Full Online Books
Authors Authors Short Stories Short Stories Long Stories Long Stories Funny Stories Funny Stories Love Stories Love Stories Stories For Kids Stories For Kids Poems Poems Essays Essays Nonfictions Nonfictions Plays Plays Folktales Folktales Fairy Tales Fairy Tales Fables Fables Learning Kitchen Learning Kitchen
Valid XHTML 1.0 Transitional Free Classified Website Without Registration Free Classified Website Daniel Company
Twitter Twitter Add book
Full Online Book HomePoemsPrologue To Coleridge's Tragedy Of "remorse"
Famous Authors (View All Authors)
Prologue To Coleridge's Tragedy Of 'remorse' Post by :Triority Category :Poems Author :Charles Lamb Date :August 2011 Read :1019

Click below to download : Prologue To Coleridge's Tragedy Of "remorse" (Format : PDF)

Prologue To Coleridge's Tragedy Of "remorse"


There are, I am told, who sharply criticise
Our modern theatres' unwieldy size.
We players shall scarce plead guilty to that charge,
Who think a house can never be too large:
Griev'd when a rant, that's worth a nation's ear,
Shakes some prescrib'd Lyceum's petty sphere;
And pleased to mark the grin from space to space
Spread epidemic o'er a town's broad face.--
O might old Betterton or Booth return
To view our structures from their silent urn,
Could Quin come stalking from Elysian glades,
Or Garrick get a day-rule from the shades--
Where now, perhaps, in mirth which Spirits approve,
He imitates the ways of men above,
And apes the actions of our upper coast,
As in his days of flesh he play'd the ghost:--
How might they bless our ampler scope to please,
And hate their own old shrunk up audiences.--
Their houses yet were palaces to those,
Which Ben and Fletcher for their triumphs chose.
Shakspeare, who wish'd a kingdom for a stage, }
Like giant pent in disproportion'd cage, }
Mourn'd his contracted strengths and crippled rage. }
He who could tame his vast ambition down
To please some scatter'd gleanings of a town,
And, if some hundred auditors supplied
Their meagre meed of claps, was satisfied,
How had he felt, when that dread curse of Lear's
Had burst tremendous on a thousand ears,
While deep-struck wonder from applauding bands
Return'd the tribute of as many hands!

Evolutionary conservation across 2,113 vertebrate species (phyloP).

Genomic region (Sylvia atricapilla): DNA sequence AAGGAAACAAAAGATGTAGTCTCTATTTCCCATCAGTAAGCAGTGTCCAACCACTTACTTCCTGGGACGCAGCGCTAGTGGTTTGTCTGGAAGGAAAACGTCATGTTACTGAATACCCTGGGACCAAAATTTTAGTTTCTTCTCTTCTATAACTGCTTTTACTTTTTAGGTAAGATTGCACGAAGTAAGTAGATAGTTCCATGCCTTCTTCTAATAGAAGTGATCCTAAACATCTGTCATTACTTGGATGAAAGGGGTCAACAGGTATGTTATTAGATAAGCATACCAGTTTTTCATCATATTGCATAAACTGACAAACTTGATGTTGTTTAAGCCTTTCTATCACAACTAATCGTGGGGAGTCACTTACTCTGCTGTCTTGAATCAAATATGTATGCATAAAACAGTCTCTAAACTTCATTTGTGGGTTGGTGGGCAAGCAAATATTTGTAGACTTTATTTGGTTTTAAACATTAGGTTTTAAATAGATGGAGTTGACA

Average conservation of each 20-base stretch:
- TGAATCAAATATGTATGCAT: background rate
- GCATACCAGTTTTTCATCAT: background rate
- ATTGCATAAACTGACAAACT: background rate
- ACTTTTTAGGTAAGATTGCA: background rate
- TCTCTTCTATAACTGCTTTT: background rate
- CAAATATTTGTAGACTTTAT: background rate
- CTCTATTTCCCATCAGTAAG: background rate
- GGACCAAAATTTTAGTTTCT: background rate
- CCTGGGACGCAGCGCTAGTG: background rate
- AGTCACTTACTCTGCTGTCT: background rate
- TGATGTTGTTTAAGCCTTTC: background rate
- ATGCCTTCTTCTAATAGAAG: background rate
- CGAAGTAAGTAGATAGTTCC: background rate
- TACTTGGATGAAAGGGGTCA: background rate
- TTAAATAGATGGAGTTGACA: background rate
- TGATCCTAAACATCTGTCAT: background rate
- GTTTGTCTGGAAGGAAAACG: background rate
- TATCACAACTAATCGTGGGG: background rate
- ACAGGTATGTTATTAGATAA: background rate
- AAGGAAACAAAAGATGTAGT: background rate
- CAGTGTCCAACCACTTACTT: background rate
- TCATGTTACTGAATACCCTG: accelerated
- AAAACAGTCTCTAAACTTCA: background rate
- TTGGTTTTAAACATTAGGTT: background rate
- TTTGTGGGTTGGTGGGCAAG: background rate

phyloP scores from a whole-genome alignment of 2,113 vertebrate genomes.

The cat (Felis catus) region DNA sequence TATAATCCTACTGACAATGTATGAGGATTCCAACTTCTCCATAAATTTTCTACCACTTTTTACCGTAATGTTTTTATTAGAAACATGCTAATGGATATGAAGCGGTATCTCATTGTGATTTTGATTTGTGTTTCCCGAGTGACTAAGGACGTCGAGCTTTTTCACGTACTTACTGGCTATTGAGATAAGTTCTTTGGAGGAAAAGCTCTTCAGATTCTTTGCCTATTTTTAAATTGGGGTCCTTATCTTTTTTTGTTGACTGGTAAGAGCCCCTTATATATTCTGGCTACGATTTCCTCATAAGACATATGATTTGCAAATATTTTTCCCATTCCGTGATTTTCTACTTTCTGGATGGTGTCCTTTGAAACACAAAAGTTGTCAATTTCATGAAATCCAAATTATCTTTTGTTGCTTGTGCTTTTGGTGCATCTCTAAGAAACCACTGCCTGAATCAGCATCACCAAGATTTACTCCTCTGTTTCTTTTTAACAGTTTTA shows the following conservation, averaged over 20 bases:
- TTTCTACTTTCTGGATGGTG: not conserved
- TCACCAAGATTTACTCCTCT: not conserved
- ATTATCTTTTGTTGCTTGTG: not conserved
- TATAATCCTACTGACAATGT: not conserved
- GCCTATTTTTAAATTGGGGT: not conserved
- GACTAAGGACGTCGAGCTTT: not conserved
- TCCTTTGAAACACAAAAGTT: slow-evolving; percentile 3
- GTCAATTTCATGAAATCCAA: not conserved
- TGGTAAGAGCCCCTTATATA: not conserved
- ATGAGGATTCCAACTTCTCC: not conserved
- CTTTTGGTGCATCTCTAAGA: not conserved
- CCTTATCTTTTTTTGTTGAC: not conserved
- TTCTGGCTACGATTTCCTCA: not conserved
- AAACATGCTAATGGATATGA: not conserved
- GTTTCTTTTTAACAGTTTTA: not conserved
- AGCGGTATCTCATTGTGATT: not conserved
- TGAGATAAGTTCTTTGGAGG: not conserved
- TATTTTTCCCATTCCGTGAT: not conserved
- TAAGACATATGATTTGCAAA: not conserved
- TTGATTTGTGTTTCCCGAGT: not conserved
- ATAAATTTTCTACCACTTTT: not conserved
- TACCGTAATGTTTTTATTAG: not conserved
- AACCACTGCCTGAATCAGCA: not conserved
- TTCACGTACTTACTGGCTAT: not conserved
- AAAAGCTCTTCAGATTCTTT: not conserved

Rude were his guests; he never made his bow
To such an audience as salutes us now.
He lack'd the balm of labor, female praise.
Few Ladies in his time frequented plays,
Or came to see a youth with aukward art
And shrill sharp pipe burlesque the woman's part.
The very use, since so essential grown,
Of painted scenes, was to his stage unknown.
The air-blest castle, round whose wholesome crest,
The martlet, guest of summer, chose her nest--
The forest walks of Arden's fair domain,
Where Jaques fed his solitary vein.
No pencil's aid as yet had dared supply,
Seen only by the intellectual eye.
Those scenic helps, denied to Shakspeare's page,
Our Author owes to a more liberal age.
Nor pomp nor circumstance are wanting here;
'Tis for himself alone that he must fear.
Yet shall remembrance cherish the just pride,
That (be the laurel granted or denied)
He first essay'd in this distinguish'd fane,
Severer muses and a tragic strain.

(The end)
Charles Lamb's poem: Prologue To Coleridge's Tragedy Of "remorse"

If you like this book please share to your friends :

Epilogue To Kenney's Farce, 'debtor And Creditor' Epilogue To Kenney's Farce, "debtor And Creditor"

Epilogue To Kenney's Farce, 'debtor And Creditor'
(1814) _Spoken by Mr. Liston and Mr. Emery in character_ _Gosling._ False world---- _Sampson._ You're bit, Sir. _Gosling_. Boor! what's that to you? With Love's soft sorrows what hast thou to do? 'Tis _here_ for consolation I must look. (_Takes out his pocket book_). _Sampson_. Nay, Sir, don't put us down in

Hymn 2:39 (our Days, Alas! Our Mortal Days) Hymn 2:39 (our Days, Alas! Our Mortal Days)

Hymn 2:39 (our Days, Alas! Our Mortal Days)
The shortness and misery of life.Our days, alas! our mortal daysAre short and wretched too;"Evil and few," the patriarch says, (1)And well the patriarch knew.'Tis but at best a narrow boundThat heaven allows to men,And pains and sins run thro' the roundOf threescore years and ten.Well, if ye must be sad and few,Run on, my days, in haste;Moments of sin, and months of woe,Ye cannot fly too fast.Let heavenly love prepare my soul,And call her to the skies,Where years of long salvation roll,And glory never dies.(1) Genesis 47:9.(The end)Isaac Watts's poem: Hymn 2:39 (Our Days, Alas! Our Mortal Days)